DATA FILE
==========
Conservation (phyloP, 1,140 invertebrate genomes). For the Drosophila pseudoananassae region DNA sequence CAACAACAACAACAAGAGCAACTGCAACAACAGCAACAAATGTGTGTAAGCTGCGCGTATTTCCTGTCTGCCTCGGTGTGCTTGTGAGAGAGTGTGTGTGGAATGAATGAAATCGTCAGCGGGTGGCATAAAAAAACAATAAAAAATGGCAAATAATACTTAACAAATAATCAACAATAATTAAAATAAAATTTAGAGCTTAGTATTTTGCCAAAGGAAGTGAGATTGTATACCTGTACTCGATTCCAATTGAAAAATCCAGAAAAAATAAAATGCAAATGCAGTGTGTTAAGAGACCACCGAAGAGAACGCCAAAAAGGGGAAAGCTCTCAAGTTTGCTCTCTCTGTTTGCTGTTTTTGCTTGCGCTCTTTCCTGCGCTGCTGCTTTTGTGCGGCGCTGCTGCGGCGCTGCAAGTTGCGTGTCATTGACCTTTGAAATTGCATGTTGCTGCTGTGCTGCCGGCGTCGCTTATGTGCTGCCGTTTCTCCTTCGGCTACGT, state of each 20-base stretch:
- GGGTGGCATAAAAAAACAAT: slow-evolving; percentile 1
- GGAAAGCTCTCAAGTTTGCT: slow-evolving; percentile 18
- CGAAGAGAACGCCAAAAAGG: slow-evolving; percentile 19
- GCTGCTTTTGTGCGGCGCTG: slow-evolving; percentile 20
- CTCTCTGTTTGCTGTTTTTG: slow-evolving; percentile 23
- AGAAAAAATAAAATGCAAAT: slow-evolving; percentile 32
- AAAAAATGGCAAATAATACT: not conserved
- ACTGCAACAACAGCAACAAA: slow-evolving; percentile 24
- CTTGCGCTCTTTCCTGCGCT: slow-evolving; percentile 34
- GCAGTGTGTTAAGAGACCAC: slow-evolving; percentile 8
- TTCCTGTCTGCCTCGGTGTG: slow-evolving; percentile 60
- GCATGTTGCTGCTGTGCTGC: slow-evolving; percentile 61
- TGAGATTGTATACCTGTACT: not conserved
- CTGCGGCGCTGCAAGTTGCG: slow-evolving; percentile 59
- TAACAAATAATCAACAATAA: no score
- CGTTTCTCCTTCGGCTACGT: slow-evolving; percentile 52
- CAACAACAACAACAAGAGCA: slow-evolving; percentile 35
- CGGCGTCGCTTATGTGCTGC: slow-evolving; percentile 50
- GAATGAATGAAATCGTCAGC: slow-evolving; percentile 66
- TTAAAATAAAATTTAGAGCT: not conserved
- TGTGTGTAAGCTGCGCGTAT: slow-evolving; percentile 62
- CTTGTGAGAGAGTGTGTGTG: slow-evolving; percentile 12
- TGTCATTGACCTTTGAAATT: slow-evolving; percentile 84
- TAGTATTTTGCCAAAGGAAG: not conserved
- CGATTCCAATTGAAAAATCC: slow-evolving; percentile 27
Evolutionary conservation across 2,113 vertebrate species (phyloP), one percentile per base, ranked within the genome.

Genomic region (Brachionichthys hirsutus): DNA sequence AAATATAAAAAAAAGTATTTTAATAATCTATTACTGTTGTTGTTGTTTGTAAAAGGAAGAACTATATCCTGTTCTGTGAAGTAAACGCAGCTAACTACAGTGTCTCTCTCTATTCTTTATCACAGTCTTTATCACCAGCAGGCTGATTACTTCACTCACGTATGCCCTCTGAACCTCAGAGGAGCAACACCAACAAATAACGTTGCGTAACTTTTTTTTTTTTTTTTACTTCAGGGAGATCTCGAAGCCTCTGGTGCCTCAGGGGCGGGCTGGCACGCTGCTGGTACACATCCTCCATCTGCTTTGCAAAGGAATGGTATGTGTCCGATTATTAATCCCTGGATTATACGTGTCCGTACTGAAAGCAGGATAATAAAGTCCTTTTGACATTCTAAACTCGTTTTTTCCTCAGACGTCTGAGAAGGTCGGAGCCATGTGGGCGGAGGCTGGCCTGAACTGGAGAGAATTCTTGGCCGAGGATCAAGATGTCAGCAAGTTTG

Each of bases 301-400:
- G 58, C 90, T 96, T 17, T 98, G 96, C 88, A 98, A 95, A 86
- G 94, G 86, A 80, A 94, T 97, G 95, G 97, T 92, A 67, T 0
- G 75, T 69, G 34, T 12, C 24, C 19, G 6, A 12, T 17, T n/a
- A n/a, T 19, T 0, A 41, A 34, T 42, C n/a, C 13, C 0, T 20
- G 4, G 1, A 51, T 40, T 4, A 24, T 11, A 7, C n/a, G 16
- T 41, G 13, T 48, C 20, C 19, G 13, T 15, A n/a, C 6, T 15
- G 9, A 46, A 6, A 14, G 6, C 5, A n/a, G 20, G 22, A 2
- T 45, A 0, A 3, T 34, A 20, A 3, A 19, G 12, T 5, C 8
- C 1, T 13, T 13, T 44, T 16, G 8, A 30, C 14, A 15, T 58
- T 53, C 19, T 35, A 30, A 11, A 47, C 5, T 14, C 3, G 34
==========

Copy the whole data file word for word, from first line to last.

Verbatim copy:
Conservation (phyloP, 1,140 invertebrate genomes). For the Drosophila pseudoananassae region DNA sequence CAACAACAACAACAAGAGCAACTGCAACAACAGCAACAAATGTGTGTAAGCTGCGCGTATTTCCTGTCTGCCTCGGTGTGCTTGTGAGAGAGTGTGTGTGGAATGAATGAAATCGTCAGCGGGTGGCATAAAAAAACAATAAAAAATGGCAAATAATACTTAACAAATAATCAACAATAATTAAAATAAAATTTAGAGCTTAGTATTTTGCCAAAGGAAGTGAGATTGTATACCTGTACTCGATTCCAATTGAAAAATCCAGAAAAAATAAAATGCAAATGCAGTGTGTTAAGAGACCACCGAAGAGAACGCCAAAAAGGGGAAAGCTCTCAAGTTTGCTCTCTCTGTTTGCTGTTTTTGCTTGCGCTCTTTCCTGCGCTGCTGCTTTTGTGCGGCGCTGCTGCGGCGCTGCAAGTTGCGTGTCATTGACCTTTGAAATTGCATGTTGCTGCTGTGCTGCCGGCGTCGCTTATGTGCTGCCGTTTCTCCTTCGGCTACGT, state of each 20-base stretch:
- GGGTGGCATAAAAAAACAAT: slow-evolving; percentile 1
- GGAAAGCTCTCAAGTTTGCT: slow-evolving; percentile 18
- CGAAGAGAACGCCAAAAAGG: slow-evolving; percentile 19
- GCTGCTTTTGTGCGGCGCTG: slow-evolving; percentile 20
- CTCTCTGTTTGCTGTTTTTG: slow-evolving; percentile 23
- AGAAAAAATAAAATGCAAAT: slow-evolving; percentile 32
- AAAAAATGGCAAATAATACT: not conserved
- ACTGCAACAACAGCAACAAA: slow-evolving; percentile 24
- CTTGCGCTCTTTCCTGCGCT: slow-evolving; percentile 34
- GCAGTGTGTTAAGAGACCAC: slow-evolving; percentile 8
- TTCCTGTCTGCCTCGGTGTG: slow-evolving; percentile 60
- GCATGTTGCTGCTGTGCTGC: slow-evolving; percentile 61
- TGAGATTGTATACCTGTACT: not conserved
- CTGCGGCGCTGCAAGTTGCG: slow-evolving; percentile 59
- TAACAAATAATCAACAATAA: no score
- CGTTTCTCCTTCGGCTACGT: slow-evolving; percentile 52
- CAACAACAACAACAAGAGCA: slow-evolving; percentile 35
- CGGCGTCGCTTATGTGCTGC: slow-evolving; percentile 50
- GAATGAATGAAATCGTCAGC: slow-evolving; percentile 66
- TTAAAATAAAATTTAGAGCT: not conserved
- TGTGTGTAAGCTGCGCGTAT: slow-evolving; percentile 62
- CTTGTGAGAGAGTGTGTGTG: slow-evolving; percentile 12
- TGTCATTGACCTTTGAAATT: slow-evolving; percentile 84
- TAGTATTTTGCCAAAGGAAG: not conserved
- CGATTCCAATTGAAAAATCC: slow-evolving; percentile 27
Evolutionary conservation across 2,113 vertebrate species (phyloP), one percentile per base, ranked within the genome.

Genomic region (Brachionichthys hirsutus): DNA sequence AAATATAAAAAAAAGTATTTTAATAATCTATTACTGTTGTTGTTGTTTGTAAAAGGAAGAACTATATCCTGTTCTGTGAAGTAAACGCAGCTAACTACAGTGTCTCTCTCTATTCTTTATCACAGTCTTTATCACCAGCAGGCTGATTACTTCACTCACGTATGCCCTCTGAACCTCAGAGGAGCAACACCAACAAATAACGTTGCGTAACTTTTTTTTTTTTTTTTACTTCAGGGAGATCTCGAAGCCTCTGGTGCCTCAGGGGCGGGCTGGCACGCTGCTGGTACACATCCTCCATCTGCTTTGCAAAGGAATGGTATGTGTCCGATTATTAATCCCTGGATTATACGTGTCCGTACTGAAAGCAGGATAATAAAGTCCTTTTGACATTCTAAACTCGTTTTTTCCTCAGACGTCTGAGAAGGTCGGAGCCATGTGGGCGGAGGCTGGCCTGAACTGGAGAGAATTCTTGGCCGAGGATCAAGATGTCAGCAAGTTTG

Each of bases 301-400:
- G 58, C 90, T 96, T 17, T 98, G 96, C 88, A 98, A 95, A 86
- G 94, G 86, A 80, A 94, T 97, G 95, G 97, T 92, A 67, T 0
- G 75, T 69, G 34, T 12, C 24, C 19, G 6, A 12, T 17, T n/a
- A n/a, T 19, T 0, A 41, A 34, T 42, C n/a, C 13, C 0, T 20
- G 4, G 1, A 51, T 40, T 4, A 24, T 11, A 7, C n/a, G 16
- T 41, G 13, T 48, C 20, C 19, G 13, T 15, A n/a, C 6, T 15
- G 9, A 46, A 6, A 14, G 6, C 5, A n/a, G 20, G 22, A 2
- T 45, A 0, A 3, T 34, A 20, A 3, A 19, G 12, T 5, C 8
- C 1, T 13, T 13, T 44, T 16, G 8, A 30, C 14, A 15, T 58
- T 53, C 19, T 35, A 30, A 11, A 47, C 5, T 14, C 3, G 34